Yes of course it is a survey produced by a supplier, so possibly a trifle biased, however EU News’s item on the benefits of mobile access by community health people makes a very strong case for good access to clinical information when visiting patients that makes sense.
Notable quotes include:
Lack of access to patient information in real-time is affecting the ability of 88% of community health workers to perform their roles…
70% of participants said mobile working technology had resulted in greater patient involvement in care and the management of conditions, and had also improved the quality of visits, with more time focused on treatment.
Almost a fifth of respondents said they spent more than ten hours a week, the equivalent of more than two hours per day, on a combination of travelling back to base to file reports, and other administrative tasks – time that could be spent providing enhanced patient care or home visits.
A timely paper from the Nuffield Trust reminds us that the Government has committed that from April 2014 everyone who receives NHS continuing health care funding will have a right to request a personal health budget (PHB) rather than receiving commissioned services.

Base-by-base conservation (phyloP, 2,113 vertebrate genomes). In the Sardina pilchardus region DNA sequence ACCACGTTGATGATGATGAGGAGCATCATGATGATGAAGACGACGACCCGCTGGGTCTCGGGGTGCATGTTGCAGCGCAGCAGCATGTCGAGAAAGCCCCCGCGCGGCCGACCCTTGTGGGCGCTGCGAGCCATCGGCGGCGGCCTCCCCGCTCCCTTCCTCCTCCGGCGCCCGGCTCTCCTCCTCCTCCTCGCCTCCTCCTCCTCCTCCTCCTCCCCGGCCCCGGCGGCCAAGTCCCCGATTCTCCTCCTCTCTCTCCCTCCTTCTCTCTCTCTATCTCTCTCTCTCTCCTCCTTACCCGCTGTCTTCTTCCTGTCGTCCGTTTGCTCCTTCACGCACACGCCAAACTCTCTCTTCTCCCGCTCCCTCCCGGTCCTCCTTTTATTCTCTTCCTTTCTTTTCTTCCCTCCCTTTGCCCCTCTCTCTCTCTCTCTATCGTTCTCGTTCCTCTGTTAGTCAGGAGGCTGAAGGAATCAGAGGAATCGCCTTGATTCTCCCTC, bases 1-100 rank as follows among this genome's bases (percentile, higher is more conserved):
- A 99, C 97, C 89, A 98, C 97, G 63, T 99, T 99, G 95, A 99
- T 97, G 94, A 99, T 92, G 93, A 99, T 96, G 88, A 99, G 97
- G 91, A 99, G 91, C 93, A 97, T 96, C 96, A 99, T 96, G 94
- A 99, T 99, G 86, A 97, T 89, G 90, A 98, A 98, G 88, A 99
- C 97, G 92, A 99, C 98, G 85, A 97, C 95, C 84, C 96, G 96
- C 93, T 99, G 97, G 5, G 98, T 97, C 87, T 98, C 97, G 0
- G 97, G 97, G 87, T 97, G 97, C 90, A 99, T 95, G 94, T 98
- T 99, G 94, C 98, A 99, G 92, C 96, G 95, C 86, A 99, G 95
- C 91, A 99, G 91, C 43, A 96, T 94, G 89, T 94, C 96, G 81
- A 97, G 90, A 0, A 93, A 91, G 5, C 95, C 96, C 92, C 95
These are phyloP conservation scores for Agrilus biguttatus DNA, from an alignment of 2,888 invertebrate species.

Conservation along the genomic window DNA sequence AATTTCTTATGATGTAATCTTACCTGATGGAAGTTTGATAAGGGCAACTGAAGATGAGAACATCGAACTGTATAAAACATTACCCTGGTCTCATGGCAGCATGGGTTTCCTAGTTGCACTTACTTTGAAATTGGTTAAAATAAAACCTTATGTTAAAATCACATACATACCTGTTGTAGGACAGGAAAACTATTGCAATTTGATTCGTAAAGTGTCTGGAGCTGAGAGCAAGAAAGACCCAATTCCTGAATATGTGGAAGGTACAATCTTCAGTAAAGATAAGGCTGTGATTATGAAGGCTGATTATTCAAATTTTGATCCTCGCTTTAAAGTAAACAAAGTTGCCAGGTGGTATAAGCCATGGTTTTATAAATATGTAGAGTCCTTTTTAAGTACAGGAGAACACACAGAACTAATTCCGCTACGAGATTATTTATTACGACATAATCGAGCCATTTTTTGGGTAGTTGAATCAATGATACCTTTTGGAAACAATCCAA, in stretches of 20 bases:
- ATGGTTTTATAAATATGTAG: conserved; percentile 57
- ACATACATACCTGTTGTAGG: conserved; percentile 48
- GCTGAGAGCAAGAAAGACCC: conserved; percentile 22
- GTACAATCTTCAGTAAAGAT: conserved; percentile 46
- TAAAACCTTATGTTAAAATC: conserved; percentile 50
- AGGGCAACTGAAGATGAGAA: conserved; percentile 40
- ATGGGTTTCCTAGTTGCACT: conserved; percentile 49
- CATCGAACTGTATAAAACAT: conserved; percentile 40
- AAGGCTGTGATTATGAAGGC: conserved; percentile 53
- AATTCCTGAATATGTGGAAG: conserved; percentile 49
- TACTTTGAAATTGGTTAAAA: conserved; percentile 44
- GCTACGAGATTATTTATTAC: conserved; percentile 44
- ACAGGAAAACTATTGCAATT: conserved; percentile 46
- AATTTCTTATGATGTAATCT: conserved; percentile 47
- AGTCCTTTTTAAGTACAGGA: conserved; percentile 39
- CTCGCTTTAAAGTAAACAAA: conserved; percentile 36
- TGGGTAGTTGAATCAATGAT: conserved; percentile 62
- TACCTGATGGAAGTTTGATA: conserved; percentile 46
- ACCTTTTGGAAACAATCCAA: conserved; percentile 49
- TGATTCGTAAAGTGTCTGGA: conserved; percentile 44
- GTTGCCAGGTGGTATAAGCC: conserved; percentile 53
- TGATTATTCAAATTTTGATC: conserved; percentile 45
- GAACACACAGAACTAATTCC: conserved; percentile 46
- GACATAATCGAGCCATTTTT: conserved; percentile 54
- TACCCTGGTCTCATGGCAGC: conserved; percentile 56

This will be important for some readers because (more…)
Following on from yesterday’s post entitled “Don’t be put off by the title, or the conclusion, of this review of reviews“, Mike Clark has kindly pointed me towards another recent review of telehealth reviews entitled “Telehealth – the effects on clinical outcomes, cost effectiveness and the patient experience: a systematic overview of the literature”, this time from Salford University, authored by Dr Alison Brettle, Tamara Brown, Professor Nicolas Hardiker, Jon Radcliffe and Christine Smith.
This paper provides an intriguing contrast to the paper reviewed yesterday in a couple of, doubtless unrelated, ways. Firstly, whilst the word that was the subject of yesterday’s post does not appear in the title (it does appear in the text), the paper was funded by an educational grant from the organisation most often associated with that word. Secondly, the review is noticeably more positive, for example:
“There is more evidence for some conditions than others, but on the whole the trends are largely positive suggesting that telehealth is effective in:
- Reducing patient mortality and hospital admissions for chronic heart failure
- Reducing hospital admissions for COPD
- Reducing blood pressure in hypertension, improving glycaemic control in diabetes and reducing symptoms in asthma”
As with our two recent posts on Birmingham OwnHealth, it looks like it’s take your pick time again.
It is perhaps just worth adding that there are also significant similarities between some of the observations made in both papers, most notably about the small size of many trials, inconsistent collection of outcome measures and the weaknesses of the methodologies currently used for assessing the effectiveness of trials of medical devices.